# Geometry :

Subject: Re: [geometry] vtk output beta ready for polygon, ring and multi_polygon
From: Tomislav Maric (tomislav.maric_at_[hidden])
Date: 2013-05-22 15:41:48

Hi Bruno,

If we use a multipolygon concept for the polyhedron, for a slightly
non-convex polyhedron, the only way to compute its volume is by
tetrahedral decomposition. If the tetrahedral decomposition fails for a
multipolygon polyhedron, we will see inverted tetrahedrons as parts of
the decomposition (negative mixed product volume). This might be our
test per choice, to be used with the metafunction you mentioned. Of
course, there is another way to compute the volume, which may be faster:
analytical formula, but this requires strict convexity of the
polyhedron. We can probably switch between those options somehow.

I'll start working with P1 as you suggested, since there is a lot to try
complexity O is mentioned, but the real question is how much the
intersection can be sped up for a naive intersection (O(m*n)) with
collision detection for the polygons of the polyhedron (and or Axis
Aligned Bounding Box [AABB] tests).

I'll try to get the P1, collision detection and AABB tests up and
running. Then we can apply the naive O(m*n) intersection like this:

P1 intersect (P1 X , P1 Y)
P1 result
if AABB intersect (X, Y):
if collide (X, Y):
for all polygons X (pX):
for all polygons Y (pY):
if collide (pX, pY):
pResult = intersect (pX, pY)
append pResult to result
return result

P2 which is graph based will wait for a while, but I would like to do
that as well. The question is for reasonable number of polygons (I am
dealing with polyhedra that have up to say 20 polygons), which algorithm
is faster, the Preparata/Muller or the naive intersection with collision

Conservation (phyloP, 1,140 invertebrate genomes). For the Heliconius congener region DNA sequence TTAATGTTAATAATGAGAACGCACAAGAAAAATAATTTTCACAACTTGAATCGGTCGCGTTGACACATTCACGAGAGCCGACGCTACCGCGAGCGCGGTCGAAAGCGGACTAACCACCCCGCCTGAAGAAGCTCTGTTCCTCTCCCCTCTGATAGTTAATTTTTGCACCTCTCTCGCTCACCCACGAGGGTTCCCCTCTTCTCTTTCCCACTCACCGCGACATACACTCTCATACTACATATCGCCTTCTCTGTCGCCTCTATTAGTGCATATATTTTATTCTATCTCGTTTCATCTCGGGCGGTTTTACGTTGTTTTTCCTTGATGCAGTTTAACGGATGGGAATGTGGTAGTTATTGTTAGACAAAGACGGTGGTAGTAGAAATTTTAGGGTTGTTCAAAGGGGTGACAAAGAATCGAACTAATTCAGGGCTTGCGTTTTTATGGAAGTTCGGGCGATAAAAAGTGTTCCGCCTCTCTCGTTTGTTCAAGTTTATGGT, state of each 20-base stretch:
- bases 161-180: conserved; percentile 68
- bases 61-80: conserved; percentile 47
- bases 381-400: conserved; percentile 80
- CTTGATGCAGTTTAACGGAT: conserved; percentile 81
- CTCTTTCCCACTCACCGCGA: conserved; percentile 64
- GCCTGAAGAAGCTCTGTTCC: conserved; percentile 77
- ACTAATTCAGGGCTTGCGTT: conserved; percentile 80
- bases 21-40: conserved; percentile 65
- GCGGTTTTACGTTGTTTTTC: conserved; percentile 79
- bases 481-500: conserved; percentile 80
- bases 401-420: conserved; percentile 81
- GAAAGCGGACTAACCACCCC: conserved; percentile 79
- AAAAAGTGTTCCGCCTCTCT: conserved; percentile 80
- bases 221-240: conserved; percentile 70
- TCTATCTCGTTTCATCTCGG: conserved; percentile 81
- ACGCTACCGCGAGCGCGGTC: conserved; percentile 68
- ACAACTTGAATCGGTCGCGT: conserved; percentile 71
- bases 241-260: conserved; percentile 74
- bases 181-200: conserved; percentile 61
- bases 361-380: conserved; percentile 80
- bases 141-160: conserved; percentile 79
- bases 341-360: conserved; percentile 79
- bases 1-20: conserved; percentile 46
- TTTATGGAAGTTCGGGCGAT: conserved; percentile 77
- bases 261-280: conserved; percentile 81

detection (and/or AABB test).

I'll start working with P1 as you suggested and see where it leads. As
soon as I have something to show or to ask, I'll let you know. :)

Best regards,
Tomislav

On 05/22/2013 11:11 AM, Bruno Lalande wrote:
> Hi Tomislav,
>
> Good point, I hadn't realized you were merely using the existing
> multipolygon concept. I think it makes sense. Moving forward we should
> also propose validation functions to check it's actually is a
> polyhedron (as a polygon soup can be anything) but this can be done later.
>
> Implementing the Separating Axis Collision test is one of the first
> thing I wanted to do when started to handle real £D stuff so I'm glad
> you're looking into this. The algorithm indeed relies on the
> polyhedron being convex. Which essentially means that our concepts are
> going to need a way to express that (i.e. to say "I am convex" so
> optimal algorithms like this one can be selected). Long ago I simply
> thought there would be a Polyheron and a ConvexPolyhedron concept but
> things are much more complicated that there are tons of ways to
> represent polyhedrons (not just the ones you described), all valid in
> some situations. I can see 2 solutions:
> - ConvexPolyhedron could be a concept on its own, which a model can
> fulfill in addition to another one (e.g. it can be a AdjacencyGraph
> and a ConvexPolyhedron) - however this require changes to our current
> design I think.
> - We could have a is_convex<Geometry> metafunction that algorithms
> would call when they're interested in whether a geometry is convex
> (could be used also with polygon and plenty other stuff - could be
> hardcoded to true for concepts like box).
>
> So all in all, starting with your P1 is a valid approach. It terms of
> the IO stuff you've written it looks right since the format seems to
> be representing exactly that (a set of polygons without any strong
> guarantee about their spatial disposition). And you can try to work on
> other algorithms with this concept as well to see what it gives.
>
> Regards
> Bruno
>
>
>
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